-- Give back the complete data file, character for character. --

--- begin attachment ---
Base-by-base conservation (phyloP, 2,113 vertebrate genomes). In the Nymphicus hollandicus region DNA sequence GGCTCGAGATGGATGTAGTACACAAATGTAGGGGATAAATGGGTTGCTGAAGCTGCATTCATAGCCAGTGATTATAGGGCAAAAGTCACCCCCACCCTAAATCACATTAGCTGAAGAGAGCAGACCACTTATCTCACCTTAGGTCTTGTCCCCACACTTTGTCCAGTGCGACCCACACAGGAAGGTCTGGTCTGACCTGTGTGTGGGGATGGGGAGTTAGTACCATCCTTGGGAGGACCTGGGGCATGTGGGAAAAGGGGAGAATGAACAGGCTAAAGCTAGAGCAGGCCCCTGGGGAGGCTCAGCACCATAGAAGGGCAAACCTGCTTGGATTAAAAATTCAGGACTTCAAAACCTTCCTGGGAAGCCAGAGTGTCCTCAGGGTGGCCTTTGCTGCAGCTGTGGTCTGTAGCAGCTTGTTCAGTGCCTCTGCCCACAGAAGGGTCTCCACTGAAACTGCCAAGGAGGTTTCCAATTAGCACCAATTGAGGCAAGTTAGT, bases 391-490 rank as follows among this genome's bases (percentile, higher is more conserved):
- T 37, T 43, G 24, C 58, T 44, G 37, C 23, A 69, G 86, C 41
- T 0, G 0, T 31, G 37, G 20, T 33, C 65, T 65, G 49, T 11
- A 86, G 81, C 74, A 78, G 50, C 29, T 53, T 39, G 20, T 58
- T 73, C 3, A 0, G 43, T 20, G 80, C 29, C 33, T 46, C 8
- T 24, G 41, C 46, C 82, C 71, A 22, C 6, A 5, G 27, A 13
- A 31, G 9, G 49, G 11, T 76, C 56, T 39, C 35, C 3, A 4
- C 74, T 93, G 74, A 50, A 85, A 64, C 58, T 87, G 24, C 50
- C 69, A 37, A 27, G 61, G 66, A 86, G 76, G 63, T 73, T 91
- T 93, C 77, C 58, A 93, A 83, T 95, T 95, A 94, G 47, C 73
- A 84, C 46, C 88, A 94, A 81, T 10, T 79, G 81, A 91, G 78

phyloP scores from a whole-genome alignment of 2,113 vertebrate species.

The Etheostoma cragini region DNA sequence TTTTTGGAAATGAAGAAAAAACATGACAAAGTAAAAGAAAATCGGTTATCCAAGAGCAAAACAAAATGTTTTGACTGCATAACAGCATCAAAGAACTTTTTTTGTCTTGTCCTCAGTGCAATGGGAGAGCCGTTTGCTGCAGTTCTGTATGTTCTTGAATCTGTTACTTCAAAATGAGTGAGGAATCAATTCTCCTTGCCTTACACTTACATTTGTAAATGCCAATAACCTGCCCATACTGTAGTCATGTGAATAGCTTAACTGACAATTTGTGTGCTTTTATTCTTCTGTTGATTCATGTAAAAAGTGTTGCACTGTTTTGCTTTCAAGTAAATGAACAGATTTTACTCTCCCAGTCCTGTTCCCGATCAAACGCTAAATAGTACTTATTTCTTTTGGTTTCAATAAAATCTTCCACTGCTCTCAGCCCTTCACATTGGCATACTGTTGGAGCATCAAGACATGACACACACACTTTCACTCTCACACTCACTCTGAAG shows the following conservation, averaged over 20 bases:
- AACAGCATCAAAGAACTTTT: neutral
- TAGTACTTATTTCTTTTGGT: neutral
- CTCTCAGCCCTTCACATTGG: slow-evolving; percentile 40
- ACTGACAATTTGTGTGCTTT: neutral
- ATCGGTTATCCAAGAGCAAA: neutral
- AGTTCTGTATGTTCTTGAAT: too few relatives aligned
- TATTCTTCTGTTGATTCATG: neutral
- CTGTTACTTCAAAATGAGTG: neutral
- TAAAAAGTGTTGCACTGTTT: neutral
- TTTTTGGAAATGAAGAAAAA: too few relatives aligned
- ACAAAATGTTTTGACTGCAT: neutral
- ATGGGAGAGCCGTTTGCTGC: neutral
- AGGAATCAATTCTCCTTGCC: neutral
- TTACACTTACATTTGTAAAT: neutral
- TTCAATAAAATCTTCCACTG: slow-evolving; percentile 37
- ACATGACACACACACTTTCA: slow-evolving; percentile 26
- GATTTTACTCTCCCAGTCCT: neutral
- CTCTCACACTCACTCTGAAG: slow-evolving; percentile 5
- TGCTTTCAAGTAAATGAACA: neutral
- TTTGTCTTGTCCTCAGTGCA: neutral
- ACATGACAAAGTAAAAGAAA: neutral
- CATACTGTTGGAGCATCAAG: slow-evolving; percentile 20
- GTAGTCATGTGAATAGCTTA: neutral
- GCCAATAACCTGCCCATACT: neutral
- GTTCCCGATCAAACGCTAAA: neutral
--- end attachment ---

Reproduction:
Base-by-base conservation (phyloP, 2,113 vertebrate genomes). In the Nymphicus hollandicus region DNA sequence GGCTCGAGATGGATGTAGTACACAAATGTAGGGGATAAATGGGTTGCTGAAGCTGCATTCATAGCCAGTGATTATAGGGCAAAAGTCACCCCCACCCTAAATCACATTAGCTGAAGAGAGCAGACCACTTATCTCACCTTAGGTCTTGTCCCCACACTTTGTCCAGTGCGACCCACACAGGAAGGTCTGGTCTGACCTGTGTGTGGGGATGGGGAGTTAGTACCATCCTTGGGAGGACCTGGGGCATGTGGGAAAAGGGGAGAATGAACAGGCTAAAGCTAGAGCAGGCCCCTGGGGAGGCTCAGCACCATAGAAGGGCAAACCTGCTTGGATTAAAAATTCAGGACTTCAAAACCTTCCTGGGAAGCCAGAGTGTCCTCAGGGTGGCCTTTGCTGCAGCTGTGGTCTGTAGCAGCTTGTTCAGTGCCTCTGCCCACAGAAGGGTCTCCACTGAAACTGCCAAGGAGGTTTCCAATTAGCACCAATTGAGGCAAGTTAGT, bases 391-490 rank as follows among this genome's bases (percentile, higher is more conserved):
- T 37, T 43, G 24, C 58, T 44, G 37, C 23, A 69, G 86, C 41
- T 0, G 0, T 31, G 37, G 20, T 33, C 65, T 65, G 49, T 11
- A 86, G 81, C 74, A 78, G 50, C 29, T 53, T 39, G 20, T 58
- T 73, C 3, A 0, G 43, T 20, G 80, C 29, C 33, T 46, C 8
- T 24, G 41, C 46, C 82, C 71, A 22, C 6, A 5, G 27, A 13
- A 31, G 9, G 49, G 11, T 76, C 56, T 39, C 35, C 3, A 4
- C 74, T 93, G 74, A 50, A 85, A 64, C 58, T 87, G 24, C 50
- C 69, A 37, A 27, G 61, G 66, A 86, G 76, G 63, T 73, T 91
- T 93, C 77, C 58, A 93, A 83, T 95, T 95, A 94, G 47, C 73
- A 84, C 46, C 88, A 94, A 81, T 10, T 79, G 81, A 91, G 78

phyloP scores from a whole-genome alignment of 2,113 vertebrate species.

The Etheostoma cragini region DNA sequence TTTTTGGAAATGAAGAAAAAACATGACAAAGTAAAAGAAAATCGGTTATCCAAGAGCAAAACAAAATGTTTTGACTGCATAACAGCATCAAAGAACTTTTTTTGTCTTGTCCTCAGTGCAATGGGAGAGCCGTTTGCTGCAGTTCTGTATGTTCTTGAATCTGTTACTTCAAAATGAGTGAGGAATCAATTCTCCTTGCCTTACACTTACATTTGTAAATGCCAATAACCTGCCCATACTGTAGTCATGTGAATAGCTTAACTGACAATTTGTGTGCTTTTATTCTTCTGTTGATTCATGTAAAAAGTGTTGCACTGTTTTGCTTTCAAGTAAATGAACAGATTTTACTCTCCCAGTCCTGTTCCCGATCAAACGCTAAATAGTACTTATTTCTTTTGGTTTCAATAAAATCTTCCACTGCTCTCAGCCCTTCACATTGGCATACTGTTGGAGCATCAAGACATGACACACACACTTTCACTCTCACACTCACTCTGAAG shows the following conservation, averaged over 20 bases:
- AACAGCATCAAAGAACTTTT: neutral
- TAGTACTTATTTCTTTTGGT: neutral
- CTCTCAGCCCTTCACATTGG: slow-evolving; percentile 40
- ACTGACAATTTGTGTGCTTT: neutral
- ATCGGTTATCCAAGAGCAAA: neutral
- AGTTCTGTATGTTCTTGAAT: too few relatives aligned
- TATTCTTCTGTTGATTCATG: neutral
- CTGTTACTTCAAAATGAGTG: neutral
- TAAAAAGTGTTGCACTGTTT: neutral
- TTTTTGGAAATGAAGAAAAA: too few relatives aligned
- ACAAAATGTTTTGACTGCAT: neutral
- ATGGGAGAGCCGTTTGCTGC: neutral
- AGGAATCAATTCTCCTTGCC: neutral
- TTACACTTACATTTGTAAAT: neutral
- TTCAATAAAATCTTCCACTG: slow-evolving; percentile 37
- ACATGACACACACACTTTCA: slow-evolving; percentile 26
- GATTTTACTCTCCCAGTCCT: neutral
- CTCTCACACTCACTCTGAAG: slow-evolving; percentile 5
- TGCTTTCAAGTAAATGAACA: neutral
- TTTGTCTTGTCCTCAGTGCA: neutral
- ACATGACAAAGTAAAAGAAA: neutral
- CATACTGTTGGAGCATCAAG: slow-evolving; percentile 20
- GTAGTCATGTGAATAGCTTA: neutral
- GCCAATAACCTGCCCATACT: neutral
- GTTCCCGATCAAACGCTAAA: neutral